A Little Of Everything
With the final out of the College World Series nestled in his catcher’s mitt and Oregon State the newly minted national champions, Adley Rutschman went charging out to the pitcher’s mound in jubilation.
There, he met Beavers righthander Kevin Abel, who had thrown a two-hit shutout against Arkansas in the decisive third game of the finals, and his football training took over.
Rutschman wrapped up Abel and pushed him off the mound to start the celebratory dogpile with a tackle his old football coaches would be proud of. Rutschman said he was just trying to get Abel down to the ground safely, but he looked more like an all-state linebacker laying out a quarterback.
“Obviously, I’m going to put a little form into it, if I can,” Rutschman said. “Got to show the football side a little bit, even though I’m a washed-up vet.”
Amid a star-studded field in Omaha, Rutschman was the best player in the tournament. He outshone his teammates Cadyn Grenier, Trevor Larnach and Nick Madrigal—all of whom were drafted in the top 40 picks this year—to be named Most Outstanding Player at the CWS. He earned that honor by setting a CWS record with 17 hits, and he drove in 13 runs while hitting .567/.650/.867 to help lead Oregon State to its third national title.
After Rutschman’s dynamic All-America season, the CWS proved to be his coming-out party. He has an impressive all-around skill set that makes the rising junior an early favorite to be the first overall pick in the 2019 draft. Listed at 6-foot-2, 216 pounds, he is an athletic, physical, switch-hitting catcher who has an advanced approach at the plate and burgeoning power. He is an excellent defender with an elite arm and handles a pitching staff well. In short, he is just about everything scouts look for in a catcher.
Rutschman, whose father, Randy, and grandfather Ad are both coaches, wants to get even better. He has a laundry list of things he wants to work on this summer while he’s playing with USA Baseball’s Collegiate National Team. As for the early draft buzz, he’s not worried about it.
“All of that stuff is kind of noise,” Rutschman said. “For me, it’s about sticking with the process and staying with the process and trying to improve myself mentally and physically every day as much as I can to reach as much potential as I have.”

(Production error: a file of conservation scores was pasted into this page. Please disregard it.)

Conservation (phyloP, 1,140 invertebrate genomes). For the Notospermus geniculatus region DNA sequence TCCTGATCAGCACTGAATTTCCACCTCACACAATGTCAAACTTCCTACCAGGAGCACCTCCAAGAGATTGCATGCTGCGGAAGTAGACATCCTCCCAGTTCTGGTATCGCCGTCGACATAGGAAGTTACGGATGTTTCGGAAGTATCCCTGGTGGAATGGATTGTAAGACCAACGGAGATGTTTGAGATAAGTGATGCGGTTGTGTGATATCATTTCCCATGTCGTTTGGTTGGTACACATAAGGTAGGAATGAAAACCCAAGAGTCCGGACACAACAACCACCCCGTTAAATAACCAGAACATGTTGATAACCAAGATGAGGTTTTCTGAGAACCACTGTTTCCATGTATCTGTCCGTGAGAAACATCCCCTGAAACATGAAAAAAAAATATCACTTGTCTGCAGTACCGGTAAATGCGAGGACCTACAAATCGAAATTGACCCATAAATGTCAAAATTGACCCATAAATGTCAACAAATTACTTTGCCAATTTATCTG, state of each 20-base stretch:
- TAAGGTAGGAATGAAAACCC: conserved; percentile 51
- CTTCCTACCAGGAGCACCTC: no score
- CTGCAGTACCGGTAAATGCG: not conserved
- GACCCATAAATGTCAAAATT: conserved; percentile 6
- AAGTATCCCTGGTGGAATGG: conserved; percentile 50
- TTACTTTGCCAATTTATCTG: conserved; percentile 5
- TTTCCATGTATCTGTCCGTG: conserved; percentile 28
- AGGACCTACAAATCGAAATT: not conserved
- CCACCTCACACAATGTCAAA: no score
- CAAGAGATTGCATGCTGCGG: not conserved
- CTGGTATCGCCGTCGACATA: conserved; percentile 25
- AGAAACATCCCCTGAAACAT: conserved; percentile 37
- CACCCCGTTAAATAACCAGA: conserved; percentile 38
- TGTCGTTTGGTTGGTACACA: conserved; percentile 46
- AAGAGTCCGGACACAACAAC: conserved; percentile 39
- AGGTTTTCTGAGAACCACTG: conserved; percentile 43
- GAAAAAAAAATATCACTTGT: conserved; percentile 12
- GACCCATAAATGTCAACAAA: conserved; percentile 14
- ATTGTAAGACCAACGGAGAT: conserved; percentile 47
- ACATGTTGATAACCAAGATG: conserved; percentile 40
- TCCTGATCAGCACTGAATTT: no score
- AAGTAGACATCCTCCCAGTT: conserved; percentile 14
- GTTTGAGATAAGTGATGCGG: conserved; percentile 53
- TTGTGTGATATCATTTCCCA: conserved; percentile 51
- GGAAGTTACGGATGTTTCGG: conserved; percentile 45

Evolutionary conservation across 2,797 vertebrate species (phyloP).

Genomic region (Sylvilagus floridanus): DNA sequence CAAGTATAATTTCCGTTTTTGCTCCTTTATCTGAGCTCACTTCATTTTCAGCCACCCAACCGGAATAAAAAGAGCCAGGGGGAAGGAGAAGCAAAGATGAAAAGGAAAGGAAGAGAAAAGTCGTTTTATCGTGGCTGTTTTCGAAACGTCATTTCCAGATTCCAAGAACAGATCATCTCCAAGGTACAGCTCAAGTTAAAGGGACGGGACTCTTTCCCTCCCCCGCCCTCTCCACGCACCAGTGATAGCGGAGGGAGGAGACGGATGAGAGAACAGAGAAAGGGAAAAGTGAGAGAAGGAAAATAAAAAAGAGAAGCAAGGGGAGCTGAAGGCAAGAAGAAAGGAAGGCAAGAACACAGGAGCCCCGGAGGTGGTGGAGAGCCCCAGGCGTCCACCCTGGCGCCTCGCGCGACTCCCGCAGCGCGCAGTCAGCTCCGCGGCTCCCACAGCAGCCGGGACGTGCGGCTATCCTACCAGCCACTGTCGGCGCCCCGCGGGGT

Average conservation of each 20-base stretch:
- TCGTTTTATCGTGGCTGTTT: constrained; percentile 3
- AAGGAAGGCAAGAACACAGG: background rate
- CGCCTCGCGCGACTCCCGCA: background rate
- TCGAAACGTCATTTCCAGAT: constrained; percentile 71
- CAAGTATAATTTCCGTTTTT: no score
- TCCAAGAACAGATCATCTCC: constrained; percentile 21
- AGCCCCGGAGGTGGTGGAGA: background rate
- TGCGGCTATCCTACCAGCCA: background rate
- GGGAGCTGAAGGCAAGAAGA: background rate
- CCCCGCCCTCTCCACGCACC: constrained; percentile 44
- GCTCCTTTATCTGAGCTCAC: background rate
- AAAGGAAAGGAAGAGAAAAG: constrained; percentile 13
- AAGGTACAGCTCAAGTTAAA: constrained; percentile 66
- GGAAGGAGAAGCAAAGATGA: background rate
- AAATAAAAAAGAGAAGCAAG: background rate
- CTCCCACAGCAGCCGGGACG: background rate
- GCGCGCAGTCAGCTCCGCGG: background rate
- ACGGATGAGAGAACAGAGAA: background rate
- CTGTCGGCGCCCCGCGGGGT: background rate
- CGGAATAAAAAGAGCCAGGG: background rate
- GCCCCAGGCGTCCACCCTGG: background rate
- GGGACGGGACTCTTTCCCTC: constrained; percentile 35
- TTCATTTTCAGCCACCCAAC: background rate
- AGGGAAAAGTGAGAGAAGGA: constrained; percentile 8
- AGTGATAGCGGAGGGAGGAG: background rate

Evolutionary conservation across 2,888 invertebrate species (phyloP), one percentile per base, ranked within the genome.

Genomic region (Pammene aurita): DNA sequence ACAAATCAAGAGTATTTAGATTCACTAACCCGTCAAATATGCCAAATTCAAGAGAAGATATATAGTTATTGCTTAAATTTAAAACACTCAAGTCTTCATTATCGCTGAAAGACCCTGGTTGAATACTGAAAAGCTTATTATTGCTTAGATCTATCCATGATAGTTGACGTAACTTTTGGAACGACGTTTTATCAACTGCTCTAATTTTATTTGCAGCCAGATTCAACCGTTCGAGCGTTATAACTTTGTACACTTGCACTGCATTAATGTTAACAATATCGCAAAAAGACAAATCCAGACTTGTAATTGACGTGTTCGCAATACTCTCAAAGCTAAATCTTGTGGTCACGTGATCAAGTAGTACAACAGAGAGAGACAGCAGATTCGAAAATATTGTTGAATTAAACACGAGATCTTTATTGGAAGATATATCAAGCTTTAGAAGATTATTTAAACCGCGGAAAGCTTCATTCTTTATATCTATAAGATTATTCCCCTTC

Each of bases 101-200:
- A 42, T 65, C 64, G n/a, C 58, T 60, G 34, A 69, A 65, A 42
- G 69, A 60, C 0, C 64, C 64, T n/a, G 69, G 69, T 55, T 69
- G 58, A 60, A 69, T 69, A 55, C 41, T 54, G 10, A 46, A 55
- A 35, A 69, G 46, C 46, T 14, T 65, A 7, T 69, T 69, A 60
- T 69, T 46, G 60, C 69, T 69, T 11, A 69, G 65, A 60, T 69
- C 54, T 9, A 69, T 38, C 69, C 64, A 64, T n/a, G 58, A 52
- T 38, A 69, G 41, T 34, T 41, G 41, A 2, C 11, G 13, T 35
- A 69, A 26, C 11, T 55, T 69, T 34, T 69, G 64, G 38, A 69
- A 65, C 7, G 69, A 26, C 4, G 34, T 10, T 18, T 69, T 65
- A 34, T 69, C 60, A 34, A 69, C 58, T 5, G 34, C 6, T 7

Rutschman’s 2018 performance in Omaha was in stark contrast to his showing a year earlier as a freshman, when he went 1-for-15. That year-over-year improvement was in line with Rutschman’s whole season. As a sophomore, he hit .408/.505/.628 with nine home runs, 53 walks and 40 strikeouts. He set single-season program records for hits (102, breaking Jacoby Ellsbury’s mark) and RBIs (83). That was a marked improvement from his freshman year, when he impressed behind the plate, but hit .234/.322/.306 with two home runs, 27 walks and 39 strikeouts.
Oregon State coach Pat Casey said he believes the key to Rutschman’s improvement was his decision to quit football and focus on baseball for the first time.
“He’s done a good job taking care of some of the things he struggled with last year,” Casey said. “Some of those guys who don’t get to play a lot of baseball in high school get the chance to blow up.”
Rutschman committed to Oregon State to play baseball, but in the summer before his freshman year in Corvallis, he was invited to try out for the football team. He had been a star at Sherwood (Ore.) High, where he earned all-state honors at kicker and linebacker. He stood out most to college recruiters as a kicker, and as a prep senior he connected on a state-record 63-yard field goal.
Rutschman wasn’t sure what to expect at the tryout but figured he’d give it a shot.
“I was like, ‘Sure, why not? Let’s see how it goes,’ ” Rutschman said. “Because it’s a great experience either way. I didn’t even know if I was going to make the team or not. I practiced a little bit, went out to fall camp. They kept me on.”
After the first game of the season, Rutschman took over as the Beavers’ kick-off specialist, a role he held the rest of the year. That meant he couldn’t spend much time playing fall ball, cutting into his developmental time. That was nothing new for Rutschman, who said he never played fall baseball growing up.